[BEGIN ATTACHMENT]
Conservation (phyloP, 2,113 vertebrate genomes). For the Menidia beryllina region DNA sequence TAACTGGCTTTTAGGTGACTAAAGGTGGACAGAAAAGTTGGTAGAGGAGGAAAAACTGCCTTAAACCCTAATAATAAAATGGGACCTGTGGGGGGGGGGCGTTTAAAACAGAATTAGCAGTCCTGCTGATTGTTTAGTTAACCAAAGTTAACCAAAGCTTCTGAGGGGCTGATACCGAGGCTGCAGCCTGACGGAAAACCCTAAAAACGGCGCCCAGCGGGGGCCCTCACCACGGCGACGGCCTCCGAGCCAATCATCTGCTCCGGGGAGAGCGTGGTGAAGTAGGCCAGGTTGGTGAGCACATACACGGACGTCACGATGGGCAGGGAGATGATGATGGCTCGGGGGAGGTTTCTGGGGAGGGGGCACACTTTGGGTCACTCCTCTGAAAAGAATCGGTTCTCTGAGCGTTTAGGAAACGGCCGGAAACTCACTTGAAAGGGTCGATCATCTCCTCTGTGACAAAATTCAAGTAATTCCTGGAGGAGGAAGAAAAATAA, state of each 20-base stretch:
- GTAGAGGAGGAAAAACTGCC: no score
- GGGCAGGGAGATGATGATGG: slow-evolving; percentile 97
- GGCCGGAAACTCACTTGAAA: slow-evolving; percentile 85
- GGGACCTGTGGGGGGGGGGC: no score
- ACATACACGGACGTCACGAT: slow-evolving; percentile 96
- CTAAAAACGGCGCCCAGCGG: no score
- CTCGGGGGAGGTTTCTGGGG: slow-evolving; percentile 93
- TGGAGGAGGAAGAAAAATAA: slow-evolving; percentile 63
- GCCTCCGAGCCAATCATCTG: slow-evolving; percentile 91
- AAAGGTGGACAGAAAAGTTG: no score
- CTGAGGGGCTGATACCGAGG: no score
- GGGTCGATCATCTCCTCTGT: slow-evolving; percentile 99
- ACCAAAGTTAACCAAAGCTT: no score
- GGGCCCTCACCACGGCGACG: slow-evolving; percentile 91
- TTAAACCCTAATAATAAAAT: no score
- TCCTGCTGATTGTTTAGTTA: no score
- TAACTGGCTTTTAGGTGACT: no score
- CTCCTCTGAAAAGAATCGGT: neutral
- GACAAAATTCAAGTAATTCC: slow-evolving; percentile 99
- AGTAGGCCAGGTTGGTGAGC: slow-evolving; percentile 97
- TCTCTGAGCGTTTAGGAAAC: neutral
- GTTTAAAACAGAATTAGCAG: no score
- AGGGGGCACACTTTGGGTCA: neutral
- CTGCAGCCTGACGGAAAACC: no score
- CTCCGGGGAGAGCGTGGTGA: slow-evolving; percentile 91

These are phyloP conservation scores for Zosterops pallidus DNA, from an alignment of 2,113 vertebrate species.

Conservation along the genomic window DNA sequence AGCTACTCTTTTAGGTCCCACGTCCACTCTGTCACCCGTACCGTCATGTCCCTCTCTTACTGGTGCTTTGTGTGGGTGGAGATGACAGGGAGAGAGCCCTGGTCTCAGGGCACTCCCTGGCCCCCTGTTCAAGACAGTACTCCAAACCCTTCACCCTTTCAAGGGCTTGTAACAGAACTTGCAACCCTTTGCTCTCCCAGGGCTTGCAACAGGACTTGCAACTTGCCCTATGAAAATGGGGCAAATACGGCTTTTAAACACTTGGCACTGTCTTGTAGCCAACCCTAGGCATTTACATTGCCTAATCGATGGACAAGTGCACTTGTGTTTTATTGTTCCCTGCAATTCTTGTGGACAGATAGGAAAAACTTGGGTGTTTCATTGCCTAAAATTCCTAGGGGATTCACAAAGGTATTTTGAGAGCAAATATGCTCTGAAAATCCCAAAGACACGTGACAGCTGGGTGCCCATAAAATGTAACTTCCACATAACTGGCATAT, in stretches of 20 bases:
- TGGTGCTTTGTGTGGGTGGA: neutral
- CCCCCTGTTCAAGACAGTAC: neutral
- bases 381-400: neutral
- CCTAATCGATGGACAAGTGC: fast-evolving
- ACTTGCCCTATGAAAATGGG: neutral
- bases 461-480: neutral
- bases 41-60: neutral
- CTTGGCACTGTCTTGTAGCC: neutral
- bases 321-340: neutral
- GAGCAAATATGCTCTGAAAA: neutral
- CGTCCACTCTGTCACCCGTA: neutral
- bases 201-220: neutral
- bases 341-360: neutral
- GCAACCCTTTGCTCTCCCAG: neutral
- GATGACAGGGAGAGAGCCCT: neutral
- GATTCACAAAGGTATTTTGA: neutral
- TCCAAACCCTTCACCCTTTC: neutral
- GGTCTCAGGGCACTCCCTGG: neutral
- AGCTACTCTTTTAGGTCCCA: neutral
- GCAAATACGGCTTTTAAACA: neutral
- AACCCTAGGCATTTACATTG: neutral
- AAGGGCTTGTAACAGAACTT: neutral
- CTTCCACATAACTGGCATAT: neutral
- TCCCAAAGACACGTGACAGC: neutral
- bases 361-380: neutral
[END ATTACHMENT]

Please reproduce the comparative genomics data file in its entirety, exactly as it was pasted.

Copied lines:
Conservation (phyloP, 2,113 vertebrate genomes). For the Menidia beryllina region DNA sequence TAACTGGCTTTTAGGTGACTAAAGGTGGACAGAAAAGTTGGTAGAGGAGGAAAAACTGCCTTAAACCCTAATAATAAAATGGGACCTGTGGGGGGGGGGCGTTTAAAACAGAATTAGCAGTCCTGCTGATTGTTTAGTTAACCAAAGTTAACCAAAGCTTCTGAGGGGCTGATACCGAGGCTGCAGCCTGACGGAAAACCCTAAAAACGGCGCCCAGCGGGGGCCCTCACCACGGCGACGGCCTCCGAGCCAATCATCTGCTCCGGGGAGAGCGTGGTGAAGTAGGCCAGGTTGGTGAGCACATACACGGACGTCACGATGGGCAGGGAGATGATGATGGCTCGGGGGAGGTTTCTGGGGAGGGGGCACACTTTGGGTCACTCCTCTGAAAAGAATCGGTTCTCTGAGCGTTTAGGAAACGGCCGGAAACTCACTTGAAAGGGTCGATCATCTCCTCTGTGACAAAATTCAAGTAATTCCTGGAGGAGGAAGAAAAATAA, state of each 20-base stretch:
- GTAGAGGAGGAAAAACTGCC: no score
- GGGCAGGGAGATGATGATGG: slow-evolving; percentile 97
- GGCCGGAAACTCACTTGAAA: slow-evolving; percentile 85
- GGGACCTGTGGGGGGGGGGC: no score
- ACATACACGGACGTCACGAT: slow-evolving; percentile 96
- CTAAAAACGGCGCCCAGCGG: no score
- CTCGGGGGAGGTTTCTGGGG: slow-evolving; percentile 93
- TGGAGGAGGAAGAAAAATAA: slow-evolving; percentile 63
- GCCTCCGAGCCAATCATCTG: slow-evolving; percentile 91
- AAAGGTGGACAGAAAAGTTG: no score
- CTGAGGGGCTGATACCGAGG: no score
- GGGTCGATCATCTCCTCTGT: slow-evolving; percentile 99
- ACCAAAGTTAACCAAAGCTT: no score
- GGGCCCTCACCACGGCGACG: slow-evolving; percentile 91
- TTAAACCCTAATAATAAAAT: no score
- TCCTGCTGATTGTTTAGTTA: no score
- TAACTGGCTTTTAGGTGACT: no score
- CTCCTCTGAAAAGAATCGGT: neutral
- GACAAAATTCAAGTAATTCC: slow-evolving; percentile 99
- AGTAGGCCAGGTTGGTGAGC: slow-evolving; percentile 97
- TCTCTGAGCGTTTAGGAAAC: neutral
- GTTTAAAACAGAATTAGCAG: no score
- AGGGGGCACACTTTGGGTCA: neutral
- CTGCAGCCTGACGGAAAACC: no score
- CTCCGGGGAGAGCGTGGTGA: slow-evolving; percentile 91

These are phyloP conservation scores for Zosterops pallidus DNA, from an alignment of 2,113 vertebrate species.

Conservation along the genomic window DNA sequence AGCTACTCTTTTAGGTCCCACGTCCACTCTGTCACCCGTACCGTCATGTCCCTCTCTTACTGGTGCTTTGTGTGGGTGGAGATGACAGGGAGAGAGCCCTGGTCTCAGGGCACTCCCTGGCCCCCTGTTCAAGACAGTACTCCAAACCCTTCACCCTTTCAAGGGCTTGTAACAGAACTTGCAACCCTTTGCTCTCCCAGGGCTTGCAACAGGACTTGCAACTTGCCCTATGAAAATGGGGCAAATACGGCTTTTAAACACTTGGCACTGTCTTGTAGCCAACCCTAGGCATTTACATTGCCTAATCGATGGACAAGTGCACTTGTGTTTTATTGTTCCCTGCAATTCTTGTGGACAGATAGGAAAAACTTGGGTGTTTCATTGCCTAAAATTCCTAGGGGATTCACAAAGGTATTTTGAGAGCAAATATGCTCTGAAAATCCCAAAGACACGTGACAGCTGGGTGCCCATAAAATGTAACTTCCACATAACTGGCATAT, in stretches of 20 bases:
- TGGTGCTTTGTGTGGGTGGA: neutral
- CCCCCTGTTCAAGACAGTAC: neutral
- bases 381-400: neutral
- CCTAATCGATGGACAAGTGC: fast-evolving
- ACTTGCCCTATGAAAATGGG: neutral
- bases 461-480: neutral
- bases 41-60: neutral
- CTTGGCACTGTCTTGTAGCC: neutral
- bases 321-340: neutral
- GAGCAAATATGCTCTGAAAA: neutral
- CGTCCACTCTGTCACCCGTA: neutral
- bases 201-220: neutral
- bases 341-360: neutral
- GCAACCCTTTGCTCTCCCAG: neutral
- GATGACAGGGAGAGAGCCCT: neutral
- GATTCACAAAGGTATTTTGA: neutral
- TCCAAACCCTTCACCCTTTC: neutral
- GGTCTCAGGGCACTCCCTGG: neutral
- AGCTACTCTTTTAGGTCCCA: neutral
- GCAAATACGGCTTTTAAACA: neutral
- AACCCTAGGCATTTACATTG: neutral
- AAGGGCTTGTAACAGAACTT: neutral
- CTTCCACATAACTGGCATAT: neutral
- TCCCAAAGACACGTGACAGC: neutral
- bases 361-380: neutral